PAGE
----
None! Just links, and feelings about how weekends as a parent are *so* drastically different than I'd imagined.
The most clicked link from last week's issue (~21% of opens) was Habitat 67, an iconic apartment complex in Montreal. On The Prepared's Members' Slack this week, an exciting thread about ways to ship high value electronic equipment (~$400k for a ~half a cubic meter shipment). If you're curious what Pelican cases, chartered semi trucks, and track-and-field starter pistols have in common, join us today :)
Also! We're starting our next book in the Members' reading group: The Innovation Delusion, which has been referenced in this newsletter twice before and is, based on the introduction, quite relevant to our collective interests.
Planning & Strategy.
- An overview of Foxconn’s renegotiated deal with Wisconsin. “Voters were clearly unhappy with the initial Foxconn deal and they made it known at the ballot box, leading to a very much scaled-back version that puts them at way less risk, on paper. But they still aren’t going to reap much in the way of economic benefits, plus have already lost what they’ve sunk into helping Foxconn get to this point.”
- Neri Oxman is starting a new lab in NYC “that will be used for a novel research and design practice which seeks to foster systemic changes in the built environment by radically realigning methods of design and production with the natural world.”
- If you’re promoting something in a typically male-dominated industry on Facebook, your ads will tend *not* to be served to women unless you specifically target them - something Facebook will then charge you a higher price for.
Making & Manufacturing.
- I’m looking for a powder coater who can do bicycle (read: high) quality work on a steel frame that’s about 2 m long. Must have in-house sandblasting and the ability to turn a project around in under 2 weeks; get in touch here.
- A very rad concept for soft robots made of long, flexible plastic tubes that, when filled with air, telescope out into hard-to-reach areas. This came through the Members’ Slack after a whole thread on inflatable stuff: First Air Giants’ huge, playful creatures; then Festo’s tentacled AirJelly; then an AliExpress store full of large and totally eclectic inflatable toys, sculptures, and structures.
- A good, simple explainer on wire wrapping, an alternative to soldering that quickly creates durable, reliable, and lead-free electrical connections.
- A quick video on how split-flap displays work.
- A good blog post on shop-made cauls, which are just 2x4s that are cambered and then used with clamps during woodworking glue-up.
Maintenance, Repair & Operations.
- A very high quality time lapse aerial video of an 89.8 m long (roughly ⅓ the size of old Panamax) cargo vessel being torn down for scrap.
- Tesla Model 3s apparently have no mechanical fallback mechanism for opening the rear doors during a power failure.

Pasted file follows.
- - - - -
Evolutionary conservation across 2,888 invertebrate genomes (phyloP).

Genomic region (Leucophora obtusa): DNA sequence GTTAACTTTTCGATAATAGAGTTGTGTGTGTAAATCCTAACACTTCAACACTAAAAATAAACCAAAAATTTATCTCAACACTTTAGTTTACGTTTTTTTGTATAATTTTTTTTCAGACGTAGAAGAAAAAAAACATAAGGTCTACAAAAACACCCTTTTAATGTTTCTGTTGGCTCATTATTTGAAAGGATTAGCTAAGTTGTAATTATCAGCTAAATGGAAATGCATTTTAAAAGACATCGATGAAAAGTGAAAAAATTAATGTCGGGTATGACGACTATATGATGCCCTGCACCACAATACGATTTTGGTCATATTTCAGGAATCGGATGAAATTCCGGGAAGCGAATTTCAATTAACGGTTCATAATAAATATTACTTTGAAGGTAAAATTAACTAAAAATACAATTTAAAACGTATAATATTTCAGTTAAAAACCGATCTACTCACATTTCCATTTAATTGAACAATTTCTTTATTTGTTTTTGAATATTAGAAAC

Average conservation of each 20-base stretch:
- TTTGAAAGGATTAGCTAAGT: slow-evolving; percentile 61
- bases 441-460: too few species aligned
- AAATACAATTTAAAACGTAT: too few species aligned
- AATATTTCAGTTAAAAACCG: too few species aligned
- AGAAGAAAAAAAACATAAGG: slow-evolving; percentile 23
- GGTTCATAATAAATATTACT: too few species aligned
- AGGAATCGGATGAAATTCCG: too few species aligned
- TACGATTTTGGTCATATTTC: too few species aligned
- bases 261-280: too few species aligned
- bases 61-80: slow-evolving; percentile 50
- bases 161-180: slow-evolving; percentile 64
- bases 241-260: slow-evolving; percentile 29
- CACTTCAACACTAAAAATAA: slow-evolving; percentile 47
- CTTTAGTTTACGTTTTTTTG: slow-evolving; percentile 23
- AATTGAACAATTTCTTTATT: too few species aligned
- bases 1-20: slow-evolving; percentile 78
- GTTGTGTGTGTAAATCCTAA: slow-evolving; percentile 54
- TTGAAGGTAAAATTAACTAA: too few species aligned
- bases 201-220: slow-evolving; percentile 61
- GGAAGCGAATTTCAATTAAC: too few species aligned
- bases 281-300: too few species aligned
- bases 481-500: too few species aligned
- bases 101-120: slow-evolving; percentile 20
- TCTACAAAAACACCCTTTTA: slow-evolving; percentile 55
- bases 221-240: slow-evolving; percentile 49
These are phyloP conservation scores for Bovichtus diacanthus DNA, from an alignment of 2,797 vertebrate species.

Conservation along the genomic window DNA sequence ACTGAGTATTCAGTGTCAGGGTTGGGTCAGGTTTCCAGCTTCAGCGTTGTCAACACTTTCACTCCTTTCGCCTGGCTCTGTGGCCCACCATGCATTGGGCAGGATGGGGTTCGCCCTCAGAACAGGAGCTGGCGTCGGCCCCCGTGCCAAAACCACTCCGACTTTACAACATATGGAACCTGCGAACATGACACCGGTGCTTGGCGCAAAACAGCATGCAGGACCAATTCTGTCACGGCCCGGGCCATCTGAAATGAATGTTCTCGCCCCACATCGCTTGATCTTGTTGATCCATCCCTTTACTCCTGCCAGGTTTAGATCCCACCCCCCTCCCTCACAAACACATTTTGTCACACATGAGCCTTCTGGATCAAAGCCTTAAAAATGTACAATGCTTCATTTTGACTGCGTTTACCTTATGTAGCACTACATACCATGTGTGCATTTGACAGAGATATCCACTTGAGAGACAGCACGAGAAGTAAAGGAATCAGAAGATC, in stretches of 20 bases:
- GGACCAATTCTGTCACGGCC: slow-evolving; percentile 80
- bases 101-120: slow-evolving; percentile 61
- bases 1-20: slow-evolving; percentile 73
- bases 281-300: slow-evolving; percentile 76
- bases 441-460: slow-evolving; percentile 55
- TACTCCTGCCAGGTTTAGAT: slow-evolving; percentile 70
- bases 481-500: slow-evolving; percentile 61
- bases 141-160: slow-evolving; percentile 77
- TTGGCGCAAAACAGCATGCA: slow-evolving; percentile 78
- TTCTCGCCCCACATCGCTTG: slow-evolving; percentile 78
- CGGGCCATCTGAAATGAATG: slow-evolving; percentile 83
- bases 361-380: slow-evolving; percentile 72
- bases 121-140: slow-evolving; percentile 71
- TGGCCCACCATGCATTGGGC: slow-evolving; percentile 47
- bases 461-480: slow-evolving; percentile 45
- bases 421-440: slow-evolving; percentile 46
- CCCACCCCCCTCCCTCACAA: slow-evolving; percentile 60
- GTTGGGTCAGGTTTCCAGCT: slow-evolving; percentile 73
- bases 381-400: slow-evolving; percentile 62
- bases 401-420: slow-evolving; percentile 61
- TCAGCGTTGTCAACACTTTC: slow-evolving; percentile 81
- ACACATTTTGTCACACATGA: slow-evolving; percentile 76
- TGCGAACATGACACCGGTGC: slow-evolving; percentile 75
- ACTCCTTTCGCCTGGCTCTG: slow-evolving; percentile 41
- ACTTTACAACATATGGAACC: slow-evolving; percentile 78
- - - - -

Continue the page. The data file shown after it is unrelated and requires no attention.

Distribution & Logistics.
- A pretty rad visualization showing how the USPS expanded westward and, as the author argues in the accompanying book, “made the nineteenth century American West.” I also highly recommend scrolling through Gossamer Network, the companion website built around the same data; it had never occurred to me that visualizations of historical post office openings (and closings) would tell such clear stories.
- A pretty good video tour of a cold start of a 300 MW natural gas “peaker” power plant in Finland. Peakers are smaller power plants that are usually left idle and then started quickly (under 15 minutes without anyone physically present, in the case of this plant) to respond to short-term grid demand; they typically burn natural gas and have efficiencies between 30 and 42%. Note the “leftover heat” coming out of the exhaust at around 6:36: that’s thermal energy being lost into the atmosphere, something that you yourself can witness by biking past your local peaker plant on a hot summer afternoon. Of course, the fossil fuel-burning power plants that provide the US’ baseline power mostly use a combined cycle and therefore have efficiencies between 50 and 60% - still nothing to write home about, but IMO worth turning your lights off for during the 90-500 hours per year when peaker plants are typically on.
Inspection, Testing & Analysis.
- Some interesting data on common misperceptions about how to reduce individual greenhouse gas emissions. A rather shocking number of respondents believe that recycling produces a meaningful reduction in carbon footprint (it doesn’t); many people aim to convert internal combustion engines with electric vehicles when the real benefits come from not owning a car at all; people tend to underrate the emissions in air travel and fail to consider how much CO2 can be attributed to having a lot of kids and owning pets. Also: “According to research, going to a plant-based diet makes more of a difference to your carbon footprint than eating local, but the public guess this is the other way around.” Related, a rather discouraging 2019 ProPublica piece on forestry preservation carbon offsets: “If the world were graded on the historic reliability of carbon offsets, the result would be a solid F.”
- An in-depth investigation into MLB’s efforts to, um, “performance engineer” baseballs made by Rawlings, which MLB partially owns. There’s some pretty great materials, process, and supply chain reverse engineering in this story, but I especially liked Rawlings’ production date notation system: Each baseball’s date of manufacture is printed inside the leather shell, but Rawlings obscures the date by mapping [1,2,3,4,5,6,7,8,9,0] onto [B,L,A,C,K,H,O,R,S,E].
- Lant is preserved urine, and it has more than zero historical uses.
- Turbo Encapsulator, a parodic video describing a fictional, over-the-top engineered object.